Friday, April 5, 2013
On the face of it, there's almost nothing as reprehensible. To coldly tell an individual who's had years taken from his life by war that he's been replaced in one's heart is stunningly cruel.
Not because 'feelings change' - but because feelings can be controlled by action, and opening oneself up to the opportunity for liaisons while one's fiance or spouse is serving is simply disloyal.
While this crushed the spirits of many recipients (likely led to many wartime deaths...of those who no longer gave a damn), there has been described, by Edwards Park, a nice countermove.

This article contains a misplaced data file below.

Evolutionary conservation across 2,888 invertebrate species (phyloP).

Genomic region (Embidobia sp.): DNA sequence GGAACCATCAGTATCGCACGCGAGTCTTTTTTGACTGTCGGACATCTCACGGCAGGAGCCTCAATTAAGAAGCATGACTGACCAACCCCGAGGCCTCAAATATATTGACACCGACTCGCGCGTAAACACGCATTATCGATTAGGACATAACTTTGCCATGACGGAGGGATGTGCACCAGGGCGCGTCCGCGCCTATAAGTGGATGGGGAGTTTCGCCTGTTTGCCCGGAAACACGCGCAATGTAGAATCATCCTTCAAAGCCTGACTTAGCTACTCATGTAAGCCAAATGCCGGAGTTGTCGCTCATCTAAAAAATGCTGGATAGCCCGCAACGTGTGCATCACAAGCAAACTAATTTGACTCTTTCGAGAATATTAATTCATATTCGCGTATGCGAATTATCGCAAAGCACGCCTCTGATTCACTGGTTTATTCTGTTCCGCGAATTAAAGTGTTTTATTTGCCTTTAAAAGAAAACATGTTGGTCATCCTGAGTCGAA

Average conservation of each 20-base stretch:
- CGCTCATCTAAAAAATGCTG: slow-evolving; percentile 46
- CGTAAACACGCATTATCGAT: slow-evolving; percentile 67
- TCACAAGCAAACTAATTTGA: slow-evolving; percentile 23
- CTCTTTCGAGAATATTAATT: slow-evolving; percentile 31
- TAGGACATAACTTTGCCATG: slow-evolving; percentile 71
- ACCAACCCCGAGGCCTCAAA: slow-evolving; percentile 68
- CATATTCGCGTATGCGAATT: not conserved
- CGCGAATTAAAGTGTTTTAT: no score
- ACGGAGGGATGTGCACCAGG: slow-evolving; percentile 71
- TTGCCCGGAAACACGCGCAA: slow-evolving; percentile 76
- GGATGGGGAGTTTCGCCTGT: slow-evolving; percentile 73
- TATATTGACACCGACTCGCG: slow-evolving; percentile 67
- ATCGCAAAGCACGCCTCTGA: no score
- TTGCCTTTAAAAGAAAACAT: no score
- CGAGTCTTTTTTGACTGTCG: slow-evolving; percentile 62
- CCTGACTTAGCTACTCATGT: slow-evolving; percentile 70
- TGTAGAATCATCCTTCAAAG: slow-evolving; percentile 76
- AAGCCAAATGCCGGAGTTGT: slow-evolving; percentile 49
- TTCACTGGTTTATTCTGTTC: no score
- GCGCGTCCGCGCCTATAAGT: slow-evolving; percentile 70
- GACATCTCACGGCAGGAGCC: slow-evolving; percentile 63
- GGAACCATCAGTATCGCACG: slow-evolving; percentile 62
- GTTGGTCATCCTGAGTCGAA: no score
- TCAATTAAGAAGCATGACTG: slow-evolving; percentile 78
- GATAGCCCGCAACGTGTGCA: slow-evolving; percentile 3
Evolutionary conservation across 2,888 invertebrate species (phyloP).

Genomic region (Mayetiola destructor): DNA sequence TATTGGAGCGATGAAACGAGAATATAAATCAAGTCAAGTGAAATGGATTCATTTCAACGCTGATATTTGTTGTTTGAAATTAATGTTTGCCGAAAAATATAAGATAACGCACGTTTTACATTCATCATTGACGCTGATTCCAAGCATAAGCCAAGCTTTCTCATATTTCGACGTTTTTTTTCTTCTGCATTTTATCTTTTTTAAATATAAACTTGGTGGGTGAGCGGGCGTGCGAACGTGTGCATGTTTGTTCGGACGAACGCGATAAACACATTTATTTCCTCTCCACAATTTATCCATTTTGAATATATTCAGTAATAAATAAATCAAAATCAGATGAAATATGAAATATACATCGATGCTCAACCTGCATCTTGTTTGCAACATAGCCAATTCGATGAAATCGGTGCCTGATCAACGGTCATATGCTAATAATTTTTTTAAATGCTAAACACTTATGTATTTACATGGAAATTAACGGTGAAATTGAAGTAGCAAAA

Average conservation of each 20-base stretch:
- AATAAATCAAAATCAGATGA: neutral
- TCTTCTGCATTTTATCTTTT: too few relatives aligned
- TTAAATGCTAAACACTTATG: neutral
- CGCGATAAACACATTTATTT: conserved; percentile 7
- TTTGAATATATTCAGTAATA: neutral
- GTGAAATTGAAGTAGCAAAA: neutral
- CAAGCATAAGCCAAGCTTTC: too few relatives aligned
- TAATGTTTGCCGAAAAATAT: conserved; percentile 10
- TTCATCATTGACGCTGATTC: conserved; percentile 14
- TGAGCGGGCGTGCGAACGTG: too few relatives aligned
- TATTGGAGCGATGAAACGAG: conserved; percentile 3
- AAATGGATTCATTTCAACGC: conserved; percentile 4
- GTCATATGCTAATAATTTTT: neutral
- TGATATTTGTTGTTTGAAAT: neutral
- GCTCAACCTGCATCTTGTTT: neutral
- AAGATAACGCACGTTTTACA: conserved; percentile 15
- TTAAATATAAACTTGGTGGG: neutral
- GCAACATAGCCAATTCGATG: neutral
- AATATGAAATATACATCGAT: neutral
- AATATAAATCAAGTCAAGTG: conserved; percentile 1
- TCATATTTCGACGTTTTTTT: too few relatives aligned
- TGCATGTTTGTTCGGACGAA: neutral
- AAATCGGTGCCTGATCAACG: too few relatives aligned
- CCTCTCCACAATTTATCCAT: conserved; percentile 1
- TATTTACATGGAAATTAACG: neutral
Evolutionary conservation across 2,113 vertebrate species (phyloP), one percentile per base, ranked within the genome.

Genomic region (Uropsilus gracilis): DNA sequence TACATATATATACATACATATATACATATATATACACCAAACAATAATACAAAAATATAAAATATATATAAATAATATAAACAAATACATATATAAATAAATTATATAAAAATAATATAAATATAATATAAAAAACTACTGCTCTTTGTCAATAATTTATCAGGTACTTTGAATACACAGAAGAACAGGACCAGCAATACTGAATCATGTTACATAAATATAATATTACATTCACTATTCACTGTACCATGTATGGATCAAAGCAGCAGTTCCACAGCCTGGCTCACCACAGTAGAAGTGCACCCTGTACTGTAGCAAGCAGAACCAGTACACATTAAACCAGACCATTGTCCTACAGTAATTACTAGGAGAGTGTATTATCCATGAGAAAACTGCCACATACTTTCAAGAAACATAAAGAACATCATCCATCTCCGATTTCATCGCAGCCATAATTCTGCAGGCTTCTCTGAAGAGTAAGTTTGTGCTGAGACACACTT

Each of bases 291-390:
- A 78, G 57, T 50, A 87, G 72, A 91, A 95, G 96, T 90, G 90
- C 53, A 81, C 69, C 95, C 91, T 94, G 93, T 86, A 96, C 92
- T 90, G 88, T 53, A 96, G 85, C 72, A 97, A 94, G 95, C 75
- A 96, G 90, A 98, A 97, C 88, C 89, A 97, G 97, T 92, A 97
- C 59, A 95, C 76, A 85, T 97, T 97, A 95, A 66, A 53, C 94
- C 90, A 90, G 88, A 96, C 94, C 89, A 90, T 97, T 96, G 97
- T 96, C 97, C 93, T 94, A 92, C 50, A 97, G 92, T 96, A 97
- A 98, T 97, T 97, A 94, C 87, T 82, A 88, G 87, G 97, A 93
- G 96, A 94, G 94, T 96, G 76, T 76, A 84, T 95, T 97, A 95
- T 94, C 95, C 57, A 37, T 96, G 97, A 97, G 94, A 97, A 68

Park served with the US Army Air Force in New Guinea, and while he didn't receive a DJ, many of his fellow pilots did. Their answer was to post them on a bulletin board, for all to see.
Both as an expression of solidarity, and as an expression of public ridicule. A riposte to the syrupy romanticism that engendered the letters' existence ("Dear John, I know this will hurt you terribly, but something terribly big has happened to me, and I want you to be the first to know...").